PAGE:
For the developer - whether an in-house member of staff, a part-time coder, an independent one-man shop, or someone involved with writing applications and services for major vendors - the problem of finding a directory to hold identity information isn't difficult. In fact, it isn't a problem. All the major directory vendors have programs to supply free copies of their directories to developers. But even if you don't qualify for one of those programs you can still download, for free, the OpenLDAP directory. However, there is a problem with some of these programs and services: How do you administer the directory outside of your own application?
Sure, the vendors ship full-blown administrative tools with their developer-edition directories but most appear to require you take a semester course just to be able to use them. The about-to-be released "Novell's Guide to Troubleshooting eDirectory" (ISBN: 0789731460) by Jim Henderson and Peter Kuo, runs to 608 pages. That's a lot when all you want is to be able to seed your test directory with users, clear it out when needed, and read and write some information necessary to your application. What you need "...is not a comprehensive and technical tool (e.g., Novell ConsoleOne)" according to the blurb for Directory administrator.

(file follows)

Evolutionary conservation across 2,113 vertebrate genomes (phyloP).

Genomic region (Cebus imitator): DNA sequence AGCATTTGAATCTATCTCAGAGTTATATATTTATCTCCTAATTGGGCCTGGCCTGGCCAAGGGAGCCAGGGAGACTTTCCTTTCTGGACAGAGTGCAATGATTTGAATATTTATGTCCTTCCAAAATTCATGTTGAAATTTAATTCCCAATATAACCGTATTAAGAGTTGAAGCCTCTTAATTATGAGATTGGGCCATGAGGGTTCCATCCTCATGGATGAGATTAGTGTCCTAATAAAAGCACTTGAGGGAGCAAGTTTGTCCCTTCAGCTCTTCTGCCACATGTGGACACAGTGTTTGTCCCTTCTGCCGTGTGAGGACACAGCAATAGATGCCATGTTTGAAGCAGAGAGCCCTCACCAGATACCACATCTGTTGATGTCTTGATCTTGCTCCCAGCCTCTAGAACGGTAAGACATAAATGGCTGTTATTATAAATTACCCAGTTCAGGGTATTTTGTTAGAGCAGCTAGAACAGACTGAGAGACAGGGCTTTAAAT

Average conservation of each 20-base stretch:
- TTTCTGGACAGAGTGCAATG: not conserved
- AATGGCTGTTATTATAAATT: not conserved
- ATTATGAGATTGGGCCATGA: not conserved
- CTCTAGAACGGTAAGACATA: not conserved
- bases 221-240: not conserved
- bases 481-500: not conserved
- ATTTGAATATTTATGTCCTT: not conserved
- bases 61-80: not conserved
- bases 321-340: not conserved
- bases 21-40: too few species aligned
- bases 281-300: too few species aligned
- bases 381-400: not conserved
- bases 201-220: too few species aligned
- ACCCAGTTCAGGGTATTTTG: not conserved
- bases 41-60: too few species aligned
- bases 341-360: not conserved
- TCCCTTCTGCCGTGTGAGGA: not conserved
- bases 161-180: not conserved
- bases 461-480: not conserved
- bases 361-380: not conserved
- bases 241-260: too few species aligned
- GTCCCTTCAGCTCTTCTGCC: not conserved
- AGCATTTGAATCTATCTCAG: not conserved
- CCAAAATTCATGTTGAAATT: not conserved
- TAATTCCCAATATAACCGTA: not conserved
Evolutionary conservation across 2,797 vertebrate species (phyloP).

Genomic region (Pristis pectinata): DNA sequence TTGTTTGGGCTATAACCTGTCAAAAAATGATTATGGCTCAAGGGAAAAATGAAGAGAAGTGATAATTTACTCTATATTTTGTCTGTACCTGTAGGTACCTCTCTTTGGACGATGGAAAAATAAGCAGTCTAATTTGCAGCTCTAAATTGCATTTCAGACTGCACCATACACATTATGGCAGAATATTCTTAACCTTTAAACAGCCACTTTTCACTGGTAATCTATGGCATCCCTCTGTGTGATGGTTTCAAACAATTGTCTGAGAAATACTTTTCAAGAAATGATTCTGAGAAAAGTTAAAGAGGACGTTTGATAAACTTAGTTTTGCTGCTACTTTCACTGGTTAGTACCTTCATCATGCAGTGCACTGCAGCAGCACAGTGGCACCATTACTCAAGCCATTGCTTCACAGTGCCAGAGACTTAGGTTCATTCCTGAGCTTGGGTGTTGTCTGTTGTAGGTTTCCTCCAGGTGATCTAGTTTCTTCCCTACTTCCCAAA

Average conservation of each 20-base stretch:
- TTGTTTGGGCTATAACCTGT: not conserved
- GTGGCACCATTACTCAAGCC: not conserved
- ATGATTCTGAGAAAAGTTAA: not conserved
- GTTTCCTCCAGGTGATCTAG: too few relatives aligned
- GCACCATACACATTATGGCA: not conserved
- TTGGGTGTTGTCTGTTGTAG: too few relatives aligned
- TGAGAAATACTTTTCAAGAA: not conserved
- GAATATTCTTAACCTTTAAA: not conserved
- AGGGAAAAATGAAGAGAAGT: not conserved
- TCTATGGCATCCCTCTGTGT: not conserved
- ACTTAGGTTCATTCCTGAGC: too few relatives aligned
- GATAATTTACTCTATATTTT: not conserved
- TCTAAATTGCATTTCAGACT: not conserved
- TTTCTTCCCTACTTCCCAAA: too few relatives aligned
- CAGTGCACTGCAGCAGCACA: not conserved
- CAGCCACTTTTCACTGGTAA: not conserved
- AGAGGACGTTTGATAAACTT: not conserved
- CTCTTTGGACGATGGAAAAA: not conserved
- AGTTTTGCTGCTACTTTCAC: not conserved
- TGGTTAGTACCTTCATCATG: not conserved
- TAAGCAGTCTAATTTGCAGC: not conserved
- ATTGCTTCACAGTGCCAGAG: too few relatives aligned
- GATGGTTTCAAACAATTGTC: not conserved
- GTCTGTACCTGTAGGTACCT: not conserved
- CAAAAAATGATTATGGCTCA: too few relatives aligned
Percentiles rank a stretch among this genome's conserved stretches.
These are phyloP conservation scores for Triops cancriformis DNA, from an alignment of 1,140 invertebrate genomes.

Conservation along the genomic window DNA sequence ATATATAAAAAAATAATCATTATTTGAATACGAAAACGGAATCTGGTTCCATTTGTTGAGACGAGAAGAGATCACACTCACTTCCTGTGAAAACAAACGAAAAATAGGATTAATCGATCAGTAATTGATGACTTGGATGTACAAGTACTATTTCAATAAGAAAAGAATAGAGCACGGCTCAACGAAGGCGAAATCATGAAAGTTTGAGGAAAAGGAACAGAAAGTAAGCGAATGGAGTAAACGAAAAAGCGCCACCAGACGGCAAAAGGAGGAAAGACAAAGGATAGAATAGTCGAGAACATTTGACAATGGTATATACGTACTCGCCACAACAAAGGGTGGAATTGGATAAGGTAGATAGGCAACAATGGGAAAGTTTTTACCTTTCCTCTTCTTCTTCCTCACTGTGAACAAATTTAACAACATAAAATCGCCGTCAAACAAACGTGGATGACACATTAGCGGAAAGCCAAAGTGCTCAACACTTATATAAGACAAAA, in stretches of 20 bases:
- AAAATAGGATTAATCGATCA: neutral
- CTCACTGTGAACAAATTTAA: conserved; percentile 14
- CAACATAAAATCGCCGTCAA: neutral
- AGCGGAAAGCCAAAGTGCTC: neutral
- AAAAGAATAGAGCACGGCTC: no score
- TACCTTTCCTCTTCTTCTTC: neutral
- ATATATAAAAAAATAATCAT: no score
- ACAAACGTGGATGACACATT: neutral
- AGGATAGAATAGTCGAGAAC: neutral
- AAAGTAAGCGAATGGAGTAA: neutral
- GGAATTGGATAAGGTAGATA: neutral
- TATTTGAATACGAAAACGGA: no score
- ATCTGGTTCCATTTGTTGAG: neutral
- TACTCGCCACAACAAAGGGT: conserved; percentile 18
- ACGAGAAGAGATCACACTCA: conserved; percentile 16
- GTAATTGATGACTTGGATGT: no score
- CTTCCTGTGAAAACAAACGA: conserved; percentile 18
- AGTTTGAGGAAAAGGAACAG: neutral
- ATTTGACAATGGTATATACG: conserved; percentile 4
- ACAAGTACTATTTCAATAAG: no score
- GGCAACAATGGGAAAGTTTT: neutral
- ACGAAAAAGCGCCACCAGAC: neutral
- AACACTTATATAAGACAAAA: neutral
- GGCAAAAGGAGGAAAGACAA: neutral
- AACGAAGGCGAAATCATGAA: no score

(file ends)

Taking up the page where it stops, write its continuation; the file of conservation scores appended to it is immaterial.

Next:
Directory administrator is an open-source project, an administrative tool for an LDAP enabled directory service such as OpenLDAP, eDirectory, Sun Java System Directory Server and others. As the blurb goes on to say, "Not even understanding how an LDAP directory works is needed. Fire it up, create, delete and change your users and groups, and that's it." In no time at all, "you can deploy a solution equivalent to Microsoft's Active Directory, with no proprietary traps, zero licensing fees and using secure, freely distributed software." It certainly sounds easy enough, but does it do what's needed to be done?
With Directory administrator you can:
- Add, remove and modify users and groups with a simple follow-the-wizard process.
- Add and remove members from a group.
- Change user passwords.
- Set and change password expiration policies, set an expiry date on the user account, or disable the account.
- Set a logon shell (for Unix users) and home directory. Manage corporate information (department, e-mail address, phone numbers, city, state, employee code).
Not only is that pretty much all a developer of a directory-enabled service or application might need, it goes a long way towards providing everything an administrator of a directory might want. All open-source, all for no cost. Browse to http://diradmin.open-it.org/index.php for more details, to download the package and to sign on as a contributor to the next version.